Intel corp. said on Tuesday that its newly-announced ultra-low voltage Core i-series "Ivy Bridge" central processing units have quickly gained popularity among PC makers. 35 ultrabook models based on Ivy Bridge are either already available or will be in the next 30 days. In addition, the company announced plans to ensure similar experience across different Intel-powered devices and equip ultrabooks with touch screen panels.
35 Ultrabooks with Ivy Bridge Inside
More than 35 new Ivy Bride-based ultra-sleek, ultra-responsive ultrabook systems are available now or will be for purchase within 30 days, with more than 110 designs expected in the next year. Systems based on Core i 3000-series "Ivy Bridge" chips not only provide increased general purpose and graphics processing technology, but also feature special enhancements to improve security (Anti-Theft, Identity Protection), responsiveness (Rapid Start) and communication capabilities (Smart Connect) amid prolonging battery life.
Tom Kilroy, senior vice president at Intel, also highlighted the company's efforts to deliver user-centric experiences across a range of mobile devices from the ultrabook to smartphones and tablets, pointing to momentum across all three.
"Thank you to our partners here in Taiwan and the computing industry at-large for the unprecedented innovation to bring the ultrabook to life in such a short time. But we are just getting started," said Mr. Kilroy.
Touch-Screen and Voice Controls Enroute to Ultrabooks
Later this year, Intel and the industry will further evolve ultrabook devices with the addition of touch-based experiences. Intel believes that touch capability is a key component to the ultrabook experience and will be increasingly important across a wide range of devices. The world's largest maker of chips also said it had signed agreements with several leading touch panel manufacturers, including Cando, HannsTouch, TPK and Wintek, to ensure adequate capacity to meet the expected demand for touch-enabled ultrabook experiences over the next several years.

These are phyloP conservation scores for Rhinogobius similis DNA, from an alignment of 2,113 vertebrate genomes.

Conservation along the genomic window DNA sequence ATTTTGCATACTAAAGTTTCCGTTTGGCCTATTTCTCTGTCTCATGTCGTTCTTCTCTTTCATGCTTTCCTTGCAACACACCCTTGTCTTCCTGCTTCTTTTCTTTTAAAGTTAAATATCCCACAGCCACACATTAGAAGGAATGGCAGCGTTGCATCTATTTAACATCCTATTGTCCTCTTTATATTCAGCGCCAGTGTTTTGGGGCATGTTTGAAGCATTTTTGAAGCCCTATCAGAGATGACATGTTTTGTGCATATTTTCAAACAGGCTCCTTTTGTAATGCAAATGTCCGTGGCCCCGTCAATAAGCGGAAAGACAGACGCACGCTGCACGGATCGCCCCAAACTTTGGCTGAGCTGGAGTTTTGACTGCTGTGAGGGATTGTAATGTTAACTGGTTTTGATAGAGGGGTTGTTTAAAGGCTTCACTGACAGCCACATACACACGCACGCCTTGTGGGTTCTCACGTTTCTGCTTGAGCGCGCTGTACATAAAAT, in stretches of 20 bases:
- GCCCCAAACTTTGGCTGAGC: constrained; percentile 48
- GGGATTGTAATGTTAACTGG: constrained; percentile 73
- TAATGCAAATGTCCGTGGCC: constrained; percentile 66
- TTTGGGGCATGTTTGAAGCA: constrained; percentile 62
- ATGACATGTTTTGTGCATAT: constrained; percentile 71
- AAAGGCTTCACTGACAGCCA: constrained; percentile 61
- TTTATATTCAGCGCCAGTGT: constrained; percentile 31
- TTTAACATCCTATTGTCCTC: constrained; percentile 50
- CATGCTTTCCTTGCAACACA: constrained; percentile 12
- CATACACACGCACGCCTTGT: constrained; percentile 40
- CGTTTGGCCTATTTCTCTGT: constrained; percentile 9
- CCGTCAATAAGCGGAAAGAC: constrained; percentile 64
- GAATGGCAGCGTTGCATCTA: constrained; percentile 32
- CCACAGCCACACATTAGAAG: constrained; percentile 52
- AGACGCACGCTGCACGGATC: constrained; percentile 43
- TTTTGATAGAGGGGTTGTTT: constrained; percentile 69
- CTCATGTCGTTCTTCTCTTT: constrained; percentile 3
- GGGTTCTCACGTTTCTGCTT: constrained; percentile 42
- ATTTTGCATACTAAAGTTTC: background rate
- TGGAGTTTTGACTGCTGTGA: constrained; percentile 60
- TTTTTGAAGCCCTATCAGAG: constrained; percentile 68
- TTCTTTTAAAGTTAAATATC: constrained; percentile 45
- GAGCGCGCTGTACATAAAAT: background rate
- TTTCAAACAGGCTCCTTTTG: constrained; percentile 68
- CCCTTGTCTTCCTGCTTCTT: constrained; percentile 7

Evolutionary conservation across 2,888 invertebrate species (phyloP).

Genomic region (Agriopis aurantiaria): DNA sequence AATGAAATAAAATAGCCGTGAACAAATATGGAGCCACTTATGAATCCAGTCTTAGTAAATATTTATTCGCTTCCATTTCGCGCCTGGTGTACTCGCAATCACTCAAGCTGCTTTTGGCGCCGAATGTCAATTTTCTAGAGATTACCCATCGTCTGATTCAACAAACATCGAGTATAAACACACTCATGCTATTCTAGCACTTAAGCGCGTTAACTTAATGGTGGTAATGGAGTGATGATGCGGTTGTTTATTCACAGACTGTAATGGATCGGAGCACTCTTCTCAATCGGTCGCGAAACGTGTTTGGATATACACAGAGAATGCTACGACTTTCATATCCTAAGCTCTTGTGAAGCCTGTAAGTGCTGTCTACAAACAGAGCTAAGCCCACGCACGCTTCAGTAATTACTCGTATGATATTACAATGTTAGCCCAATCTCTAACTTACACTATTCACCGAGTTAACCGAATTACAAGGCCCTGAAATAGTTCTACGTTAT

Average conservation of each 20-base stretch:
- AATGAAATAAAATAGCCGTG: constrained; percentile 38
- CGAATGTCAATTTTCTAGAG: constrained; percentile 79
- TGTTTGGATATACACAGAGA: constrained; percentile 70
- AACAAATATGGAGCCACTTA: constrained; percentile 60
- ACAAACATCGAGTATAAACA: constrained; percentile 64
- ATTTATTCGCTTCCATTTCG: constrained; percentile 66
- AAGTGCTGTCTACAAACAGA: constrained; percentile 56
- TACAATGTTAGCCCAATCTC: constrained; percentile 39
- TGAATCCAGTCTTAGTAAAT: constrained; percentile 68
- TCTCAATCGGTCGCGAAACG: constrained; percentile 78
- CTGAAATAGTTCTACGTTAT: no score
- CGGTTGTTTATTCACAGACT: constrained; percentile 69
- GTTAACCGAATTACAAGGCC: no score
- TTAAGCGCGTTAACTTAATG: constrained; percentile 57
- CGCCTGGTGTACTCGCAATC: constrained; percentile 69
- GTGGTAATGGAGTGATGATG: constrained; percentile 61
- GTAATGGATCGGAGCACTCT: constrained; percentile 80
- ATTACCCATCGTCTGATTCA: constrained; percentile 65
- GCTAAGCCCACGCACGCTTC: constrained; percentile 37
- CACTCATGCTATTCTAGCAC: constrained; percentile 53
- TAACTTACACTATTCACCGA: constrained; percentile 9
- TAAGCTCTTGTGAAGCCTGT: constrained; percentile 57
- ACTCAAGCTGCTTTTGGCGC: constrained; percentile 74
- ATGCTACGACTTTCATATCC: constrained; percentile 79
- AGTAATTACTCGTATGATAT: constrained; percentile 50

The high-ranking exec from Intel also challenged the industry to shape the future of computing experiences by giving computers senses, or the ability to see, hear and feel much like people do. The addition of the touch-enabled experiences to the ultrabook is only the beginning.
Mr. Kilroy demonstrated for the first time a multi-language voice experience based on Nuance's Dragon engine and speech technology optimized for Intel chips. Announced in January, the companies are collaborating to provide a great voice experience to consumers. With this solution, users can check and update their social media sites, initiate voice over IP calls, search the Internet and control their media. Users can also control the ultrabook when not connected to the Internet by using their voice to quickly and easily launch applications, play local media and multi-task.
Tom Kilroy said the company is working on future technologies that could let people engage more naturally and intuitively with a variety of devices, from the ultrabook or smartphone to everyday intelligent systems. Such applications could include perceptual computing, intuitive and immersive short-range gesture recognition, using smartphones to interact with and control an ultrabook or desktop PC, or even track a person's heart rate through technology that "sees" and analyzes the movement of a person's cheeks.